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Should retirement pots be used to fund property?

The retirement planning sector is already a complicated one for savers but the UK pensions minister reportedly wants to add another layer of complexity to it.

Guy Opperman has reportedly expressed an interest in allowing people to access their retirement pot early to get on the housing ladder.

The idea of pensions early access was previously investigated and rejected by the Treasury in 2011.

International Adviser spoke to the sector to find out if this has legs or is actually feasible in the long-term?

Costly trade

Steven Cameron, pensions director at Aegon, said: “Buying a home and saving for retirement will be the biggest and most expensive financial commitments for many people, so there will always be political attractions in offering younger people a way of combining the two.

“But extending this concept to pensions more widely needs to be thought through very carefully. Once the money has been spent on the house, it’s no longer there for retirement, meaning many people would have to start again on their retirement savings journey.”

Jason Hemmings, partner at Cornerstone Asset Management, added: “They are taking the p out of pensions. If the government want them be more flexible, they should be renamed ‘flexible long-term savings scheme’.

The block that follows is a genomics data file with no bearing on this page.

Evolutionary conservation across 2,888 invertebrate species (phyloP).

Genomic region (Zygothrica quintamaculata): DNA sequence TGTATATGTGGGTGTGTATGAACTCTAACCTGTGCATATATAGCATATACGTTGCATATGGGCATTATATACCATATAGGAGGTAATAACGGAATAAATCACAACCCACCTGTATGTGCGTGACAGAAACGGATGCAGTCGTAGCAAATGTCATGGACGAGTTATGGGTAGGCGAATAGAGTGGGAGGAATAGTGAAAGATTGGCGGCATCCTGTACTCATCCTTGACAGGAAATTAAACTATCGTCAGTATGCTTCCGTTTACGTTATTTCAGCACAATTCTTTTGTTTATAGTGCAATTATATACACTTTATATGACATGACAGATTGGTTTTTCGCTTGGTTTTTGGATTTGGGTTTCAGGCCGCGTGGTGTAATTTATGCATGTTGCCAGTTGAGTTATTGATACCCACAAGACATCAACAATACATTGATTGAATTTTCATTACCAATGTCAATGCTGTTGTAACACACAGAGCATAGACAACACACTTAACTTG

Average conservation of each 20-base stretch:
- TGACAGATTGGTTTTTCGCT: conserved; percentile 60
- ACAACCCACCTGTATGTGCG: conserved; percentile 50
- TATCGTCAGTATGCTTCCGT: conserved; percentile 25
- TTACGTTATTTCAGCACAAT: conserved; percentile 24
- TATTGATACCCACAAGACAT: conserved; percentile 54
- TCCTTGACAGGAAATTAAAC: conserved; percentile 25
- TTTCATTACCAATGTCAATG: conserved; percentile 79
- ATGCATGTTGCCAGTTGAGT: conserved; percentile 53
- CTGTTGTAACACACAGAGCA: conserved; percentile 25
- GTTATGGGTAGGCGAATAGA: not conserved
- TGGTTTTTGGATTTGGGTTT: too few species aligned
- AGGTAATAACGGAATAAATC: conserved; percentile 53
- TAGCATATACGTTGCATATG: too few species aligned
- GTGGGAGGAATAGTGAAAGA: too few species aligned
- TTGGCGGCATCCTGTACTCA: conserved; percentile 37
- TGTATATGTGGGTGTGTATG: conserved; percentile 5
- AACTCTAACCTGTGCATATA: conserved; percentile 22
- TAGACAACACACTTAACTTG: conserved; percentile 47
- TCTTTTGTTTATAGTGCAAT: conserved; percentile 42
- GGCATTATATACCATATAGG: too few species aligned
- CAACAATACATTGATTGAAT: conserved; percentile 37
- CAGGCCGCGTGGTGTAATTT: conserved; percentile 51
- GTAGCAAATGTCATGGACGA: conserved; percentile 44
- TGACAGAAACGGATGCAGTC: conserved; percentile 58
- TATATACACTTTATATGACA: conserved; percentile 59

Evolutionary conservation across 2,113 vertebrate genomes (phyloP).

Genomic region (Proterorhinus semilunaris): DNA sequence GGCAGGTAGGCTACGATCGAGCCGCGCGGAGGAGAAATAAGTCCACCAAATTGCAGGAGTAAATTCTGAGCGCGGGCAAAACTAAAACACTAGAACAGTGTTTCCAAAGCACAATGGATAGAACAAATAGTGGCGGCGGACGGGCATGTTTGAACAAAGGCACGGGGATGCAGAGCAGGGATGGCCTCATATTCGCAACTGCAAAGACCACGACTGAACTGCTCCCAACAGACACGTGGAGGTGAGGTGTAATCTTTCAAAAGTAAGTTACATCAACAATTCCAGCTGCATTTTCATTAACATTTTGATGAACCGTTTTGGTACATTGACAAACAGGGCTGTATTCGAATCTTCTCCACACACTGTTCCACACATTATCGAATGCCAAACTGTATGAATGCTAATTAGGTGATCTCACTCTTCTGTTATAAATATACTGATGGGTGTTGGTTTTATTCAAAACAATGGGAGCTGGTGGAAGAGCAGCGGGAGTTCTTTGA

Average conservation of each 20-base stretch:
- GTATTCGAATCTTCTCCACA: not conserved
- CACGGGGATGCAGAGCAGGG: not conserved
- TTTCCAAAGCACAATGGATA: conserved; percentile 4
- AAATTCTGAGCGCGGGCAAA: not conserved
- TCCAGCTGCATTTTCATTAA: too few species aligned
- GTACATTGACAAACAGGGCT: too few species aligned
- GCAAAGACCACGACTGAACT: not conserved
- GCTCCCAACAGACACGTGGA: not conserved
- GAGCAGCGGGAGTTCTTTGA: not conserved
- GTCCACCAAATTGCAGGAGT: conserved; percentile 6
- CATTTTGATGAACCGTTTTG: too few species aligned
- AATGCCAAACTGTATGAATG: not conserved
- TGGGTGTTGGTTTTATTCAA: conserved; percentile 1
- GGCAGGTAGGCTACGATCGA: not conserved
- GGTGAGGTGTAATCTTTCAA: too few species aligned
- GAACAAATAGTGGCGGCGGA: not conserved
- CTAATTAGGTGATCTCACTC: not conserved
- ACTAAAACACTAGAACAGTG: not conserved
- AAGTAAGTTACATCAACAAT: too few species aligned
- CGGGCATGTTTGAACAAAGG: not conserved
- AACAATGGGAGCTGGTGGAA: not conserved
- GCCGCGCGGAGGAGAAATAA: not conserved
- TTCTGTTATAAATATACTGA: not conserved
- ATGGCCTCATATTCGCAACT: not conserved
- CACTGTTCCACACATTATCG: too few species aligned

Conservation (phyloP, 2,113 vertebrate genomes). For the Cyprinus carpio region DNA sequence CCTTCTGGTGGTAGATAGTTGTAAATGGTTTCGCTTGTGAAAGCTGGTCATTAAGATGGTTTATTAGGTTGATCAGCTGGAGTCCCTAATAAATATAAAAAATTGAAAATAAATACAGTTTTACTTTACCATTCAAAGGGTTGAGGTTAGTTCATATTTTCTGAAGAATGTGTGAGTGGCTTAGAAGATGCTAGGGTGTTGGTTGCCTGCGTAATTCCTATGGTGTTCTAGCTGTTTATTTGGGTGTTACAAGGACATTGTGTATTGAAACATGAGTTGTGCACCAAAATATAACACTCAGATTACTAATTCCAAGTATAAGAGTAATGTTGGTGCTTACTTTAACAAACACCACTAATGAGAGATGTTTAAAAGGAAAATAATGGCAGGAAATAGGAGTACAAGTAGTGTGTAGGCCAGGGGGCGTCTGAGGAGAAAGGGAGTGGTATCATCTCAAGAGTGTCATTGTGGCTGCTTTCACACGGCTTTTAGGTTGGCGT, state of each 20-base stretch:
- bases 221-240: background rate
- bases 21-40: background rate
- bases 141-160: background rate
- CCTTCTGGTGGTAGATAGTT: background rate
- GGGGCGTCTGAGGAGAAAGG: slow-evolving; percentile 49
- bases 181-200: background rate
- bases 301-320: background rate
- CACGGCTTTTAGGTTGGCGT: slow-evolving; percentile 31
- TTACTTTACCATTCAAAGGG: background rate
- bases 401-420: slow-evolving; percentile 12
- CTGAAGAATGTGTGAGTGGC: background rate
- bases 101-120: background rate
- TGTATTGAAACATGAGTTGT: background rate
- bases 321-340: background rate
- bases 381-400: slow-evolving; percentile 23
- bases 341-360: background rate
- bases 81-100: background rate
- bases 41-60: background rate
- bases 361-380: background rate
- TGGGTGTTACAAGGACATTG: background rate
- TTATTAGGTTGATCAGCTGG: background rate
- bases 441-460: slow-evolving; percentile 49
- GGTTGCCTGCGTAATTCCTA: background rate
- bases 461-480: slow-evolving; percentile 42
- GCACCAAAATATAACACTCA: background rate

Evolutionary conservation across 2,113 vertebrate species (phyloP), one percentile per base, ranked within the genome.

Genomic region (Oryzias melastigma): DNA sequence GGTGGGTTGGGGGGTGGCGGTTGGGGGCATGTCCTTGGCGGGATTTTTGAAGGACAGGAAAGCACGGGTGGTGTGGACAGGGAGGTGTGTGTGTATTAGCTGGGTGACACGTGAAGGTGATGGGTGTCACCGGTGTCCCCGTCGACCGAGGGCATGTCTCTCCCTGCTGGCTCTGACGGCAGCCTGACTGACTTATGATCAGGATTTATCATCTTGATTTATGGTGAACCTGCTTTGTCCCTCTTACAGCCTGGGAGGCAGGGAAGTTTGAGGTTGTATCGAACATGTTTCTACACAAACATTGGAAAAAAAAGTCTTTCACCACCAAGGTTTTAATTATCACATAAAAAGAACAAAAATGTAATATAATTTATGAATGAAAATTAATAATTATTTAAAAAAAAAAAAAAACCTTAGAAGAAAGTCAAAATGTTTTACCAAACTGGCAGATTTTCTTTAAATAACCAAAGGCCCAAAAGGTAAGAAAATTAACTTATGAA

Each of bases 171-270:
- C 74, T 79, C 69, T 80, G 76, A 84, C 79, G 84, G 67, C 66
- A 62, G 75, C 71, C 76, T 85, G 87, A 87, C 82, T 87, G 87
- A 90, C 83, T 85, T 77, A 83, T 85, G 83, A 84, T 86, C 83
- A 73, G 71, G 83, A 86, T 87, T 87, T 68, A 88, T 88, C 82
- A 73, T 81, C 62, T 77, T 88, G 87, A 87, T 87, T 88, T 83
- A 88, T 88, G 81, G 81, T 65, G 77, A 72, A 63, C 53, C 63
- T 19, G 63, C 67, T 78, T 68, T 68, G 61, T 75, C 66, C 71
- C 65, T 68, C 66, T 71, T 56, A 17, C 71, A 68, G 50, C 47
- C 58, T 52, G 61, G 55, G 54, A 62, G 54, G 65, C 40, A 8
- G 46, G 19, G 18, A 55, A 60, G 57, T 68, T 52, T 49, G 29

“The idea to allow people to draw from a pension to help fund a property purchase helps solve one problem, but creates are far bigger one in the future.

“While it is pleasing to read that the government want to look at ways to help people onto the property ladder, I feel that accessing to core vehicle for providing for ones future undermined to importance of saving for retirement. Pensions are complicated enough, this just adds an extra layer of administration, rules, etc which makes them even more complicated.”

Deeply flawed

Just like the pension freedoms, this UK government idea comes with many flaws, according to Ian Browne, retirement expert at Quilter.

“This isn’t the first and it won’t be the last time that politicians cling to the power of pensions to solve the housing dilemma,” he said. “The proposal is deeply flawed and worse than that, it gives the sense that it’s okay to take money set aside for retirement to pay for a need today, something that pensions, by their very nature try to avoid.

“The younger years are vital for building up a pension pot as that money receives the most benefit from compound interest.”

Stephen Lowe, group communications director at Just Group, added: “Auto-enrolment has been a hugely successful device to get people saving for their retirement as early as possible. Tempting people to use their initial pension savings in order to clamber onto the housing ladder poses a serious risk to their income potential in retirement.

“While there are ways people can use their property to provide retirement income, it is important people are clear that getting onto the property ladder is not a straightforward substitute for saving into a pension.”

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